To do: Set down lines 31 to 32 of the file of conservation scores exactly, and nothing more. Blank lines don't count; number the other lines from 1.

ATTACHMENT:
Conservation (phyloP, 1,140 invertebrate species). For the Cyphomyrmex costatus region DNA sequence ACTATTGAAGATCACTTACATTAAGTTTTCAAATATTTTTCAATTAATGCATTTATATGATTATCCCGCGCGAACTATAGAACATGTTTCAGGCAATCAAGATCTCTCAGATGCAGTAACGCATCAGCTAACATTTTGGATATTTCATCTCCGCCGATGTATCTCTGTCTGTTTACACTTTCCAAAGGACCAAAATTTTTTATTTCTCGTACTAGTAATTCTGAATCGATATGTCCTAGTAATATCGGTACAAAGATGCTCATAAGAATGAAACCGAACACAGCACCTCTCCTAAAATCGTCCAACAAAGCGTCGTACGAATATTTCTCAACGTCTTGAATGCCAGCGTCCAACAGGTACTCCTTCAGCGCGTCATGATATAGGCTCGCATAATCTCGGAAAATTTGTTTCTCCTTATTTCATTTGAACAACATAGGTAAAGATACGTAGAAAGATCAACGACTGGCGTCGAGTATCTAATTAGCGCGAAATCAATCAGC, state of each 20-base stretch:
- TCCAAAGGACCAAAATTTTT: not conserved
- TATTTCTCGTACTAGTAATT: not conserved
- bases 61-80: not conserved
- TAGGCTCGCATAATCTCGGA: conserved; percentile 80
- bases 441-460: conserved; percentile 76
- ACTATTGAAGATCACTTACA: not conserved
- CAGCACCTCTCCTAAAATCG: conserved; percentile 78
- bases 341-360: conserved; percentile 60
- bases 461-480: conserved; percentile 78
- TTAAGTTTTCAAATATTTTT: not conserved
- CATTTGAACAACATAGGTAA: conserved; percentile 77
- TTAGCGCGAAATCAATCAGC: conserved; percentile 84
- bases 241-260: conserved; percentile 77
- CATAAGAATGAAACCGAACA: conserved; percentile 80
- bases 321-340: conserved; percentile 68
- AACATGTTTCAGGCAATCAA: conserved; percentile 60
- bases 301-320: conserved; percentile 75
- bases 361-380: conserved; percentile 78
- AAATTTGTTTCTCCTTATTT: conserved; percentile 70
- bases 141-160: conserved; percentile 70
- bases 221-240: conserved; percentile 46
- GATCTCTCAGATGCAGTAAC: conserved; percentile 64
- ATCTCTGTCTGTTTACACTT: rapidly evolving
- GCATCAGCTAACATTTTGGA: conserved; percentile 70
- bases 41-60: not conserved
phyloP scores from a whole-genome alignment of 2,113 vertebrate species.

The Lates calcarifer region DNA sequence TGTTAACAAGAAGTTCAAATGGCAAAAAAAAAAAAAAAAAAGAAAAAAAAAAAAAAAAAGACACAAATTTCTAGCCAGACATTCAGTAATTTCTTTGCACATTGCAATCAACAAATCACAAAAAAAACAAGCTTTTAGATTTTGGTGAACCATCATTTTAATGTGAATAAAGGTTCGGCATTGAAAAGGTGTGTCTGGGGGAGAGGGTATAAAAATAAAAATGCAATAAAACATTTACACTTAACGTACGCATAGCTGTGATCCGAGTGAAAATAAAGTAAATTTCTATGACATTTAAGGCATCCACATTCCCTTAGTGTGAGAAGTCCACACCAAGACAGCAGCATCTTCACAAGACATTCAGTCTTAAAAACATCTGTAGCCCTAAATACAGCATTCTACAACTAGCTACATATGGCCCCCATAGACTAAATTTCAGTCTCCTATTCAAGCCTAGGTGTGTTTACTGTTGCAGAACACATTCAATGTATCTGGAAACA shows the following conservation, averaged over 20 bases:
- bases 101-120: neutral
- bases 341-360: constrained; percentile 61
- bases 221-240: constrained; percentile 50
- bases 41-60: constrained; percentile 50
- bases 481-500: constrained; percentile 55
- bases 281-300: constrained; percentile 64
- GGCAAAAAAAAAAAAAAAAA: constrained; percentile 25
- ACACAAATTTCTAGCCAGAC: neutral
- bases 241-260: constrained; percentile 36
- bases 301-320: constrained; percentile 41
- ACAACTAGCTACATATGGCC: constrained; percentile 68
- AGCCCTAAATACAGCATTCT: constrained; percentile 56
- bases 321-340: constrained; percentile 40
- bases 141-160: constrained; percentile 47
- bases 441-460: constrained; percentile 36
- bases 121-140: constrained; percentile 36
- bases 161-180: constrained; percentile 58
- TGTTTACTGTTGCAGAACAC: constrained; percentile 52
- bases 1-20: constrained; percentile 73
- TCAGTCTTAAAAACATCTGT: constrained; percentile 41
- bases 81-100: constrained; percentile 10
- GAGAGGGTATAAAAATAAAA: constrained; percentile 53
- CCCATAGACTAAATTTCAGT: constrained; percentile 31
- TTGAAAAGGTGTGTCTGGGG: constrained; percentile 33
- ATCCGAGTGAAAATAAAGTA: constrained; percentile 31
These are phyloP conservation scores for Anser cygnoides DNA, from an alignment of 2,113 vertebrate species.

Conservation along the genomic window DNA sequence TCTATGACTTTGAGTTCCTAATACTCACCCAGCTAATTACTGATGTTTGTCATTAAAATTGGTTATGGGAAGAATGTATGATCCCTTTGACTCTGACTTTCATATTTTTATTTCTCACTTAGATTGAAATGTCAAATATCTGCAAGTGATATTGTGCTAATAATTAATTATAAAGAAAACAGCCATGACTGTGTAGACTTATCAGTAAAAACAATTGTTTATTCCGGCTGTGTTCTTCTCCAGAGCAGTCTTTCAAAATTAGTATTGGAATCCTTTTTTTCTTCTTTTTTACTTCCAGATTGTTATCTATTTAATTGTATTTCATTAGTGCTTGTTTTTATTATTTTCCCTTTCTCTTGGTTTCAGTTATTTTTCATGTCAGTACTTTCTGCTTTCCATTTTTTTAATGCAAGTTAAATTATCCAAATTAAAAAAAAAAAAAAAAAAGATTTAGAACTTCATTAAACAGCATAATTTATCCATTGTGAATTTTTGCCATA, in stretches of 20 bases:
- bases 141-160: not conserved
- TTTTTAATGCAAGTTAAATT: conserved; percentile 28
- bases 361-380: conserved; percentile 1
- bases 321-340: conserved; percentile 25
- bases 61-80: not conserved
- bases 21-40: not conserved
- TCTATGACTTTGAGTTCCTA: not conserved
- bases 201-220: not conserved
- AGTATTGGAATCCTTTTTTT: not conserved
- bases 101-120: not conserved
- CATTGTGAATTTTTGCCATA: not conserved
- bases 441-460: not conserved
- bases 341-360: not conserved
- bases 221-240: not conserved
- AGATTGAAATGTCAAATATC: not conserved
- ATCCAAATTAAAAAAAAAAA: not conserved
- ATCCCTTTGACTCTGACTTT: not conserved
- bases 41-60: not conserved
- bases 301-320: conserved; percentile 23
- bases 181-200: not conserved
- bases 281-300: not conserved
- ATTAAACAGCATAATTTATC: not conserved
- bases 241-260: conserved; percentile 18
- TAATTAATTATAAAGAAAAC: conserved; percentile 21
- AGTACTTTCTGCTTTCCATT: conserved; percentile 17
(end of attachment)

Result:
- bases 221-240: constrained; percentile 50
- bases 41-60: constrained; percentile 50